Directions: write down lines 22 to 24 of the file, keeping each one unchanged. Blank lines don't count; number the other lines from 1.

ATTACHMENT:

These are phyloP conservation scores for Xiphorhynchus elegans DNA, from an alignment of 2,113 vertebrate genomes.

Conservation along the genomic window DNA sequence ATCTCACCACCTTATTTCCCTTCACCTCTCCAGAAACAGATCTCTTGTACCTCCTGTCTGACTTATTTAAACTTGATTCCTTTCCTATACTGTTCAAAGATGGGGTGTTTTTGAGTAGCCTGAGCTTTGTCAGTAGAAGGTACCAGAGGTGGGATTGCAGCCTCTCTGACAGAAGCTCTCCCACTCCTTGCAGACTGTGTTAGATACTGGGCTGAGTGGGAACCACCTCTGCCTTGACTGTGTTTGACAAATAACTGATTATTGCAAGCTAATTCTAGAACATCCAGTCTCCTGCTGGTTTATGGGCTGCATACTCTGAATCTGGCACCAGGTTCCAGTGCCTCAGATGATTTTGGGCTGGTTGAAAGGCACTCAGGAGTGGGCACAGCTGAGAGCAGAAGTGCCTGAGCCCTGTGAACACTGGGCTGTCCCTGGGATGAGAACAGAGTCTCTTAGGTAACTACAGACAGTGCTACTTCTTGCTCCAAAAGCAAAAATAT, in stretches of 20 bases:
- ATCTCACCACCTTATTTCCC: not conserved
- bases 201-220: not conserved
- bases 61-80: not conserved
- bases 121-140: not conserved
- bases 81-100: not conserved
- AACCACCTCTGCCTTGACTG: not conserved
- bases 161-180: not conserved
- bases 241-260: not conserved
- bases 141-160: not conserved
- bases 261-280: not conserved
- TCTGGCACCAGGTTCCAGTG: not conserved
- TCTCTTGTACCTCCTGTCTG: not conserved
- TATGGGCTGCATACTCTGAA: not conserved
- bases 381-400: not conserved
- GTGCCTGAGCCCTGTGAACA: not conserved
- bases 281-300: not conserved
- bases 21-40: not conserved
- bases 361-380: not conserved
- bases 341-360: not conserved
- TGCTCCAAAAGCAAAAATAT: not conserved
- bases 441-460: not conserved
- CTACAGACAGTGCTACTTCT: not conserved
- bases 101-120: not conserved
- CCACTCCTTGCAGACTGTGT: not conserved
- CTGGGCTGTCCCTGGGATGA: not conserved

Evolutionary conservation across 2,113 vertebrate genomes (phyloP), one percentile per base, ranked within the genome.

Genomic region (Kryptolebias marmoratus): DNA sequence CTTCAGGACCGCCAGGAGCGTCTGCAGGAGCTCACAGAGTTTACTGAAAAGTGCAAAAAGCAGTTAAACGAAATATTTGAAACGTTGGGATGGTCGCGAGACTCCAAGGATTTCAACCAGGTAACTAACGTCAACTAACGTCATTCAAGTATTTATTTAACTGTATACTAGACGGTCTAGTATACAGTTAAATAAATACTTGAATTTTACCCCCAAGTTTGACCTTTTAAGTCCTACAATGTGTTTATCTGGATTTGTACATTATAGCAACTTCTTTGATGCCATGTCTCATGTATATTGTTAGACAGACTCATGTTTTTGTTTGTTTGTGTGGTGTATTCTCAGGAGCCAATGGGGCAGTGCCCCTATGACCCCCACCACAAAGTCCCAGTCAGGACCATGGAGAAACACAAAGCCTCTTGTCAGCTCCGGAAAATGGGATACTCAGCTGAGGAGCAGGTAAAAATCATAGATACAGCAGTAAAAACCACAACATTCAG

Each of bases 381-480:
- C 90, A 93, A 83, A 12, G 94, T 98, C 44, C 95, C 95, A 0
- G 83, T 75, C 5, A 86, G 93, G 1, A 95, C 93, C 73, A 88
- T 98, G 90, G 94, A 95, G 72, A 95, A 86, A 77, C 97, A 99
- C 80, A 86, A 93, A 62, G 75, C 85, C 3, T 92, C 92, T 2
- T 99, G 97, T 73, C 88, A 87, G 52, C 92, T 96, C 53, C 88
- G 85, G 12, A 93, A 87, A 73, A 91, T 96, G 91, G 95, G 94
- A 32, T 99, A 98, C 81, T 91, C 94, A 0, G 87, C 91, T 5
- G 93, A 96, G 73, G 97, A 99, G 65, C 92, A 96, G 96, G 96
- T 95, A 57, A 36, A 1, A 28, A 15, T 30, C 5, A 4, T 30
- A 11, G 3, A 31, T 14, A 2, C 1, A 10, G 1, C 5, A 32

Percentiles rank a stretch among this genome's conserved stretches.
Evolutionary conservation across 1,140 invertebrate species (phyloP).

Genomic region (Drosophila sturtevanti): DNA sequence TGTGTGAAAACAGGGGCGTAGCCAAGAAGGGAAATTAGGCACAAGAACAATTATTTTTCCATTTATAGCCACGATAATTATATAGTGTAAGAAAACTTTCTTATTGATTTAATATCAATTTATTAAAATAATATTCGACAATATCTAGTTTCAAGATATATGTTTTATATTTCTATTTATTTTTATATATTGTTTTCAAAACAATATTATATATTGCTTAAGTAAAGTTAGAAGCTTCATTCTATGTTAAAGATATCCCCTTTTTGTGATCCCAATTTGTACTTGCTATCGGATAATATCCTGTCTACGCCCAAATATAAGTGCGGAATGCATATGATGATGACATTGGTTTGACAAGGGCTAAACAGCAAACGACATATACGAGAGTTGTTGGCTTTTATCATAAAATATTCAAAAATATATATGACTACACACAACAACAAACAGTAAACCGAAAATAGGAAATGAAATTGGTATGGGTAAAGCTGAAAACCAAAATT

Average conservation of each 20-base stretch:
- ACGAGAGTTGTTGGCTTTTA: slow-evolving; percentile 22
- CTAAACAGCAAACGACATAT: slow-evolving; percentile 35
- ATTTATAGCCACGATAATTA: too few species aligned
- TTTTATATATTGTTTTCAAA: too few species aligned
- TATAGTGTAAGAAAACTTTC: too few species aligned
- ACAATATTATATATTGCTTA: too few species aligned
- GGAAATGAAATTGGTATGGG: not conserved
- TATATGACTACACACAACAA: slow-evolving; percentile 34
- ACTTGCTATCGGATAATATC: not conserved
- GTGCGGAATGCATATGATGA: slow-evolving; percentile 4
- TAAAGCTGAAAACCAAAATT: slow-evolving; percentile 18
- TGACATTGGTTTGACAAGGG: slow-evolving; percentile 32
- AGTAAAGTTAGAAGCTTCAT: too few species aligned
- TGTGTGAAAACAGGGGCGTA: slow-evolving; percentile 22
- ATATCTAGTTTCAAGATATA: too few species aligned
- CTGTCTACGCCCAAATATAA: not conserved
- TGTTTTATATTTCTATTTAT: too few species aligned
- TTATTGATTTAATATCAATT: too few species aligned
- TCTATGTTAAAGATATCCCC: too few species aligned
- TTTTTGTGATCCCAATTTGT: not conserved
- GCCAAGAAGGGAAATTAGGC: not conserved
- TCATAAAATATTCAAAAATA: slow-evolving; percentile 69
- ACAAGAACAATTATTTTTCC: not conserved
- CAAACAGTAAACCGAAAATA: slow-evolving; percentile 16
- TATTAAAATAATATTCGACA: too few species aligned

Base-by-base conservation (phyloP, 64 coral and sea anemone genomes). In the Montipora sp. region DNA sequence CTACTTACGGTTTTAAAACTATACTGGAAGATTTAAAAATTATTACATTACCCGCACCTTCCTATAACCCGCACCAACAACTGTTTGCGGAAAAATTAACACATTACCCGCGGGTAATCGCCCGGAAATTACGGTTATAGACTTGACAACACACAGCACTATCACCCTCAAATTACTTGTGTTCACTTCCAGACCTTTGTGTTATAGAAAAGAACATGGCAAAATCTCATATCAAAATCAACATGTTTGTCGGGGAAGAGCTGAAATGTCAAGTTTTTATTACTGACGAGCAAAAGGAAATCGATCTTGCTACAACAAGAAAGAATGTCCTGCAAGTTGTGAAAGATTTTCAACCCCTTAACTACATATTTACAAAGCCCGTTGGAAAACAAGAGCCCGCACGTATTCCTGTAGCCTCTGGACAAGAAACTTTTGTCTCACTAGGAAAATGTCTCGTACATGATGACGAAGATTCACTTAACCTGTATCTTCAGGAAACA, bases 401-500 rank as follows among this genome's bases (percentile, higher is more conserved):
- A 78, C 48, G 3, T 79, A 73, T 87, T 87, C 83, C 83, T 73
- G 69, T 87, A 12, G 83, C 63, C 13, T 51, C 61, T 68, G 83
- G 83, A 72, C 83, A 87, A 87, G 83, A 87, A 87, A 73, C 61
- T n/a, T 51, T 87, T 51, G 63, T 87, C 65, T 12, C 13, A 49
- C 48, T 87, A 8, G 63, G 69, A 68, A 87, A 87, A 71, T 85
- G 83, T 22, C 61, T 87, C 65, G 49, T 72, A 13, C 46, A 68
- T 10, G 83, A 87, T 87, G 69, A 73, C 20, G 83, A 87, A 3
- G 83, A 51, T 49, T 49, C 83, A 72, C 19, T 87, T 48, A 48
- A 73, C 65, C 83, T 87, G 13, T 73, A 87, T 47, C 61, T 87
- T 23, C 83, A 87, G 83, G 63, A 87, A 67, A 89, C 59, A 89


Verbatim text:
- TGCTCCAAAAGCAAAAATAT: not conserved
- bases 441-460: not conserved
- CTACAGACAGTGCTACTTCT: not conserved